I'll also commit to making up to 100 Bottles of Hope throughout the year that will be donated to local hospitals and I'll name them publicly on my blog for the first 100 entrants on my website (if I get that many). Since many of you will be new to the idea of Bottles of Hope, they're clay covered medicine bottles that are given to cancer patients. The history of Bottles of Hope can be found here. My bottles may not all be cane related, but here is an example of ones that are covered with canes. You can see other examples of some of my bottles here, here, and my personal all time favourite here. One of my friends, Louise, does very creative bottles so if you're in the mood for a smile, stop by and see her bottles here.

I will post the winners some time during the evening of the 15th of February.

My rules - there are only two:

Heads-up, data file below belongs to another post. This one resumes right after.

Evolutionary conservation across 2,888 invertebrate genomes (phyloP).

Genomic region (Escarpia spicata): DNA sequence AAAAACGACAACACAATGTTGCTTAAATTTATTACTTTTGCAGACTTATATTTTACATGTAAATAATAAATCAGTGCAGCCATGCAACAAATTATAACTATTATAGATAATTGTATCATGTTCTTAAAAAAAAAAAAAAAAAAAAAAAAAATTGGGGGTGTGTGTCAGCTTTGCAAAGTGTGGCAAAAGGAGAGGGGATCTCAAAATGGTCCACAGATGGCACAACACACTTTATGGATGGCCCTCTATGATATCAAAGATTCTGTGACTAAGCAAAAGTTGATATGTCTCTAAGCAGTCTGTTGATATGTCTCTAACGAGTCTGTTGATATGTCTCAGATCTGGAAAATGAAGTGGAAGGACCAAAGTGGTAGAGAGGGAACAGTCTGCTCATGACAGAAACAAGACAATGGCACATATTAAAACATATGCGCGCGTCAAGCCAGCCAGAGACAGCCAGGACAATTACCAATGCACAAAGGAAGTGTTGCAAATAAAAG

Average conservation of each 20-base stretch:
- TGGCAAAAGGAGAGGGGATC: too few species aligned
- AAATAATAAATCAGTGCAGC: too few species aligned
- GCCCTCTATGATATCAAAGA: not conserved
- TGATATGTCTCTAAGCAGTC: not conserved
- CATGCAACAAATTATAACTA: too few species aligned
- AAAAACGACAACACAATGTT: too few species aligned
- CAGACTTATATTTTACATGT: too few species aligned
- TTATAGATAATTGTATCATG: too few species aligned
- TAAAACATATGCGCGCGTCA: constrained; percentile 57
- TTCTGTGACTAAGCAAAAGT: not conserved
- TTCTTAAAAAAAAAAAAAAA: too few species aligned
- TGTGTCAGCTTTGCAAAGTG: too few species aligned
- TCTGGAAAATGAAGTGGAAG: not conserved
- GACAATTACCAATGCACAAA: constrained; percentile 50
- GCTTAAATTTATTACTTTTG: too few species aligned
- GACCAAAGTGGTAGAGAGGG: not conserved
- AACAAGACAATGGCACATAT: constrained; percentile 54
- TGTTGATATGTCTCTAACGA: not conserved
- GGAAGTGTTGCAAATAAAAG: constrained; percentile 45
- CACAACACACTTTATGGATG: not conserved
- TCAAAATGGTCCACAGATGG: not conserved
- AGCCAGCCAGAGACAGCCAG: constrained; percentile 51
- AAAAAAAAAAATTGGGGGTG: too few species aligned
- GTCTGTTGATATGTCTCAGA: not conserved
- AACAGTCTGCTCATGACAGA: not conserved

1. My giveaway is only open to active bloggers and website owners. You must have a blog or website (Etsy, Flickr, and other such sites count) that I can visit. It doesn't have to be artsy, and half the fun last year was seeing the myriad of topics that people cover out there.
  2. You must leave a comment on this blog entry with your e-mail address or a way of contacting you.
In terms of e-mails, I generally hate leaving my e-mail out in a public domain and I'm sure others of you feel the same way. However, I know that I'll be entering other people's giveaways so I've created a special e-mail for myself through gmail which has the initials owoh in the e-mail address and I'll be leaving that as my contact. Another way of leaving an address is to use the format where you spell out the at sign and the dot symbol. For example: sandy123owoh at hotmail dot com. I will consider that format acceptable for finding you.

Thanks so much to Lisa who created this wonderful event and has the dedication, kindness and spirit. What a wonderful way to touch people.

Cheers, good luck, and happy blog and website surfing. Here's to new friends and linking up with old friends. Let the fun begin!

Sunday, January 17, 2010

My thumb hurts, week 3 of canes...

Hi Everyone,

While looking up sites for last week's caning entry, I came across the following tutorial from Canespinner designs. It's for a geometric cane that can be created with an extruder. I thought it would be interesting to try.